Mercy flight heads to end of the Earth

Medicine: The Air Force undertakes a risky mission to drop medical supplies to a woman at the South Pole.

July 08, 1999|By Frank D. Roylance | Frank D. Roylance,SUN STAFF

At least two Air Force planes were to leave the West Coast today on a risky mission to carry medicine -- and hope -- to a woman at the South Pole who has found a potentially cancerous lump in her breast.

A medical evacuation is impossible in the bitter, 80-below-zero cold. The airmen will have to penetrate the storms and darkness of the Antarctic winter and drop the drugs and other medical gear by parachute.

"People were really motivated to do this because it's about saving a life," said Capt. Bill Barksdale, a spokesman for the 62nd Airlift Wing at McChord Air Force Base in Washington state. "We're willing to do whatever it takes to do this in a safe manner."

The 47-year-old woman is part of a 41-member U.S. scientific team that has been hunkered down at the pole since Feb. 19. High winds, constant darkness and a rough, snow-packed airstrip will prevent resumption of air operations there until November.

Scientists and support personnel have only intermittent telephone and e-mail contact with the outside world -- about five hours a day.

Because of the isolation, everyone going to the National Science Foundation's three Antarctica stations must pass a medical screening designed to catch problems that could lead to serious medical emergencies.

The woman at the South Pole Station passed her screening -- including a mammogram -- before she left for the pole, said Valerie Carroll, a spokeswoman for the patient's employer, Antarctic Support Associates.

Unexpected problems

"There is always a chance something will come up," said NSF spokeswoman Mary Hanson. "That's why we have to be ready to respond."

Citing doctor-patient confidentiality, NSF officials declined yesterday to discuss the unnamed patient's diagnosis, or the nature of the medication being sent to her.

The woman has declined all interviews, Hanson said, choosing privacy "in what is a very personal process."

She is described only as an employee of ASA, a Colorado-based contractor that provides logistical support to NSF scientists in Antarctica. She is one of 10 women at the South Pole for this austral winter.

After the woman reported her problem in June, the lone physician at the pole consulted by telephone and e-mail with doctors in Colorado and at the National Cancer Institute in Maryland.

"Some diagnostic information has been made available," said NSF spokesman Peter West. "They sent images and slides by telecommunications. That has enabled them to decide on a course of treatment."

The treatment was described by the NSF only as "appropriate to maintain her health and safety."

Possible treatment

Dr. Neil B. Friedman, director of the breast center at Mercy Hospital, said doctors could send the drug tamoxifen if they strongly suspect the woman has cancer.

"I can see where they would say, `We're going to put you on tamoxifen for a few months.' " said Friedman, who is not involved in the case. "It would be the presumption that this is a cancer and it's not going to do any harm," he said.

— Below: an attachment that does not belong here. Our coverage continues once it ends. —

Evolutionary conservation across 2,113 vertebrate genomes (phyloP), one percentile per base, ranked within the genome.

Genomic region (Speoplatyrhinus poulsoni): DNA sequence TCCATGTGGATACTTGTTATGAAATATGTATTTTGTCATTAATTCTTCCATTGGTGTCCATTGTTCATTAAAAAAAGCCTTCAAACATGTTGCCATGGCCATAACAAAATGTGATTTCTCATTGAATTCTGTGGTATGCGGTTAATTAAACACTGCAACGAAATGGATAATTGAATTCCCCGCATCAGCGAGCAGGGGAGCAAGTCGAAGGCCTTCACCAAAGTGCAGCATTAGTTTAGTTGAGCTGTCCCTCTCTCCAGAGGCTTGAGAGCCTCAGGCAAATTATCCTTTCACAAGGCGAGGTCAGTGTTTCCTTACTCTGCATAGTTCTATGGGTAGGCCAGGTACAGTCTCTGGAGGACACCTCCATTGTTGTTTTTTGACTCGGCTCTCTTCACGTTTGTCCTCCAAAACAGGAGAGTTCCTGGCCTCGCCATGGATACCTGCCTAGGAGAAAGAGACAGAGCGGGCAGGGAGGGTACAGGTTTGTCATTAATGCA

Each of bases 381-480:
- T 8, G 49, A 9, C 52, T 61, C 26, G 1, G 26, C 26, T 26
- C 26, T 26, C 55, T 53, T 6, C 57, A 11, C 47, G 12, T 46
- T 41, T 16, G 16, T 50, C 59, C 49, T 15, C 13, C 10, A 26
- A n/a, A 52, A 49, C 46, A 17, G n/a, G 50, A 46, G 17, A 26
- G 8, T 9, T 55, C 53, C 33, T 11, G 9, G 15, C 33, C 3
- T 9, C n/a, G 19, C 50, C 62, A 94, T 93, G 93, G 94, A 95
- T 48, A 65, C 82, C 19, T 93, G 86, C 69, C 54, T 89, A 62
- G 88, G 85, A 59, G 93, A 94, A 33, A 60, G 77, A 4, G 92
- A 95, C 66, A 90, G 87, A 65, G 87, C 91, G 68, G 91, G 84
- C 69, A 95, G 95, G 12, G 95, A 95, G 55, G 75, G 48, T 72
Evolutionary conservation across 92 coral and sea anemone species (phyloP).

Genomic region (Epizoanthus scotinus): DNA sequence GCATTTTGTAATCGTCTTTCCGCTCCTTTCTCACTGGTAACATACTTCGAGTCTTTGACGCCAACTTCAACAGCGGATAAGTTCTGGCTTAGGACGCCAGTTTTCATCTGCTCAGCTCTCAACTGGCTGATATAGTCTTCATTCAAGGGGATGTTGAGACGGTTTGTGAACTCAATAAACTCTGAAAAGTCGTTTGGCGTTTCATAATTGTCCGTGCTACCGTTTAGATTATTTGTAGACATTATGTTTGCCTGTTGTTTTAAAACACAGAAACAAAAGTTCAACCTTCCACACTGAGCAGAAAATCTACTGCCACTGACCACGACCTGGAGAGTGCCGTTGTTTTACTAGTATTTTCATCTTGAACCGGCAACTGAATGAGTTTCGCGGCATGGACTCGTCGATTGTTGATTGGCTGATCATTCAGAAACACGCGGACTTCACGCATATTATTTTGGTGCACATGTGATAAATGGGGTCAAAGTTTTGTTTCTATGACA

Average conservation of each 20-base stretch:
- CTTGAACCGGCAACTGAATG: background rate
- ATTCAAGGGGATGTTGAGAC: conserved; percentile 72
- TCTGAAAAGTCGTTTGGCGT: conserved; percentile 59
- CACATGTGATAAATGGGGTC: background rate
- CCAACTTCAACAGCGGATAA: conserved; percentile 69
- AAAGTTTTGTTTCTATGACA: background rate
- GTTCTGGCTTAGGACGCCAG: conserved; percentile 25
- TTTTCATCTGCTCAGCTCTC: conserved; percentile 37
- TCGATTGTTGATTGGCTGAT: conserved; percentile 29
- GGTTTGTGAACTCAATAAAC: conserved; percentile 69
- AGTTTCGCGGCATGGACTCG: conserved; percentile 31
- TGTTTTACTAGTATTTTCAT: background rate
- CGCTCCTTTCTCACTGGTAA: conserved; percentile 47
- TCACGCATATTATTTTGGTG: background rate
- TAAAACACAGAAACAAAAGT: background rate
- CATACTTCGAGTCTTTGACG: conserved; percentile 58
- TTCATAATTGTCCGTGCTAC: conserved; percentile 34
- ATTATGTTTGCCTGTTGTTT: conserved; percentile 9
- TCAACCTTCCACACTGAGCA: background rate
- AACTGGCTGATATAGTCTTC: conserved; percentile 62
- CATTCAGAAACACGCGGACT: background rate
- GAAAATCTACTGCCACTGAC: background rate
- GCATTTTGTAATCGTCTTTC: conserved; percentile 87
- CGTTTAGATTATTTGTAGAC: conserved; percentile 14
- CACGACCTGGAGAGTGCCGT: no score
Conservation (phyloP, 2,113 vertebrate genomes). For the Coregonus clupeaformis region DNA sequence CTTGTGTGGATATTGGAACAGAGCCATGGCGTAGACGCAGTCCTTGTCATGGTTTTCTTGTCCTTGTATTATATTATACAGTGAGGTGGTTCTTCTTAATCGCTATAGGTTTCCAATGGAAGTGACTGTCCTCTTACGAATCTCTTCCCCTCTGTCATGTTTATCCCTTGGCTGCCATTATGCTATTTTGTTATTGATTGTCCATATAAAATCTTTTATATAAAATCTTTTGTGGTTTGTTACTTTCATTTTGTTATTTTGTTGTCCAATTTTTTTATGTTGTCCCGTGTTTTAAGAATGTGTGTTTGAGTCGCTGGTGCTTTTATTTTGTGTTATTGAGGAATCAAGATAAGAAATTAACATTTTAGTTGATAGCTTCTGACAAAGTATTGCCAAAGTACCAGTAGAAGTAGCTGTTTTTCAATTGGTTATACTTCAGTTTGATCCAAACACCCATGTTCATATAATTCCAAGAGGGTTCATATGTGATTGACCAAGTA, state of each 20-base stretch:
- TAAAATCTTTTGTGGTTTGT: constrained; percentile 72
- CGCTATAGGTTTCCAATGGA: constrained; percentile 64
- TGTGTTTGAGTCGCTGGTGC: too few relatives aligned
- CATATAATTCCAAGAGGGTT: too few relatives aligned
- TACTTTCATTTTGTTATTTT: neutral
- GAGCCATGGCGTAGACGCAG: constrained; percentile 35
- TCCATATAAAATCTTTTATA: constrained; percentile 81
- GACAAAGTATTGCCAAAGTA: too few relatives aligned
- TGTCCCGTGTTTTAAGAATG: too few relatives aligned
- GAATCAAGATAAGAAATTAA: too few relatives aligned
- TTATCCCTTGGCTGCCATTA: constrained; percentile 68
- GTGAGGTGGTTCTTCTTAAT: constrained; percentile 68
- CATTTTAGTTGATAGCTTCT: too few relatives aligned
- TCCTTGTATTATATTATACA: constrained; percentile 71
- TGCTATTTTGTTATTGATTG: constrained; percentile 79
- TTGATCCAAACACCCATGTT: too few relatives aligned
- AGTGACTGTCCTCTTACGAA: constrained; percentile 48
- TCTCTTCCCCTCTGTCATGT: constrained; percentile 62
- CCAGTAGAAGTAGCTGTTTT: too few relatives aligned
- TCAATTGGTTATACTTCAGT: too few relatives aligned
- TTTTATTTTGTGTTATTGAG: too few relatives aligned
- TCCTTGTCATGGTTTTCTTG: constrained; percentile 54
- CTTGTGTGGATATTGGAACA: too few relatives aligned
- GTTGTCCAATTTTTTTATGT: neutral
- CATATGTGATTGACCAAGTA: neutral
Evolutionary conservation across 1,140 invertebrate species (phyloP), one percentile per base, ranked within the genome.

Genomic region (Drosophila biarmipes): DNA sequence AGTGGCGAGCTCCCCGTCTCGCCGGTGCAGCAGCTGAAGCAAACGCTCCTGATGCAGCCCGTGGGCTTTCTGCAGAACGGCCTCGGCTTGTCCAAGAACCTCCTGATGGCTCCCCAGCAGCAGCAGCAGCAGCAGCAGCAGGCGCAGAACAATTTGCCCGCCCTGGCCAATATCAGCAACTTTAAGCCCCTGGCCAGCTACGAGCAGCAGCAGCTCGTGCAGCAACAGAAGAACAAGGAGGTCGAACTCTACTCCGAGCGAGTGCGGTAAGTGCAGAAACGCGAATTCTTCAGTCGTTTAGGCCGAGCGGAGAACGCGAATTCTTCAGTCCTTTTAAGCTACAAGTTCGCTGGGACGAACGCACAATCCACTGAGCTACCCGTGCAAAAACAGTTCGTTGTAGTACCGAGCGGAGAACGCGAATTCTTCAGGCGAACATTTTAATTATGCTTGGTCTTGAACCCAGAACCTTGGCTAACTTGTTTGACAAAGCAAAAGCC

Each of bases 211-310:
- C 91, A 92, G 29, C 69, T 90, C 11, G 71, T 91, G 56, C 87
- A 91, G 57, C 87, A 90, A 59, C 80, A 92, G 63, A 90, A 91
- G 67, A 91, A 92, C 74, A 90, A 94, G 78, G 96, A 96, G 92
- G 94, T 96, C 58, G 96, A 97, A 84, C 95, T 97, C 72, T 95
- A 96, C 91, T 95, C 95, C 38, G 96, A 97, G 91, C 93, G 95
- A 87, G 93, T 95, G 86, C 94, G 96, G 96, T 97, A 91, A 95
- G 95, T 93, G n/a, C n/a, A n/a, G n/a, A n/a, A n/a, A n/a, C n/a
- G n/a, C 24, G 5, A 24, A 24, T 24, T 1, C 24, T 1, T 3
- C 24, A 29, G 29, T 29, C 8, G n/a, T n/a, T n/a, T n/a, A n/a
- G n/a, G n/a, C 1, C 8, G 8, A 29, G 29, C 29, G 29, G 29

Tamoxifen, a drug that helps slow early cancers, might stop the tumor's growth until the woman can be examined at a more sophisticated medical facility.

In addition to medications, the mercy flight will deliver more sophisticated teleconferencing gear. The station staff will also find fresh fruits and vegetables and mail among the supplies.

Hanson said the woman "appreciates the support and concern received from her friends and colleagues, and the efforts being made on her behalf."

It will be a complex mission.

About 1 p.m. EDT today, Barksdale said, a four-engine C-141 Starlifter jet with air and ground crews totaling more than 20 people will take off from McChord Air Force Base and fly to Hickam Air Force Base in Hawaii.

At Hickam, they will be joined by at least one KC-10 aerial tanker and its crew from Travis Air Force Base in California. (A second tanker was being considered.) Together, the jets will fly to Christchurch, New Zealand, where all aboard will get 36 hours' rest.

No room for error

On Sunday, if weather conditions are favorable, the Starlifter and tanker will head south again. During the 6 1/2-hour flight to the pole, the tanker will refuel the Starlifter, then turn back to Christchurch.

From that moment, the Starlifter crew will be on its own. The aircraft can't land on the continent because it is not equipped with skis. There are no other airfields to which the crew can divert in an emergency. If the weather turns bad, or anything goes wrong with the plane, their only option is to return to Christchurch and try again.

"If something happened and the jet went down, it would be a real challenge to pull anyone out," said Barksdale.

Drops once routine

Midwinter supply drops were once routine in Antarctica. "Until four years ago, air drops were made to resupply fresh veggies, mail and other supplies," said Carroll. But better planning and improved communications have enabled the NSF to end the risky practice.

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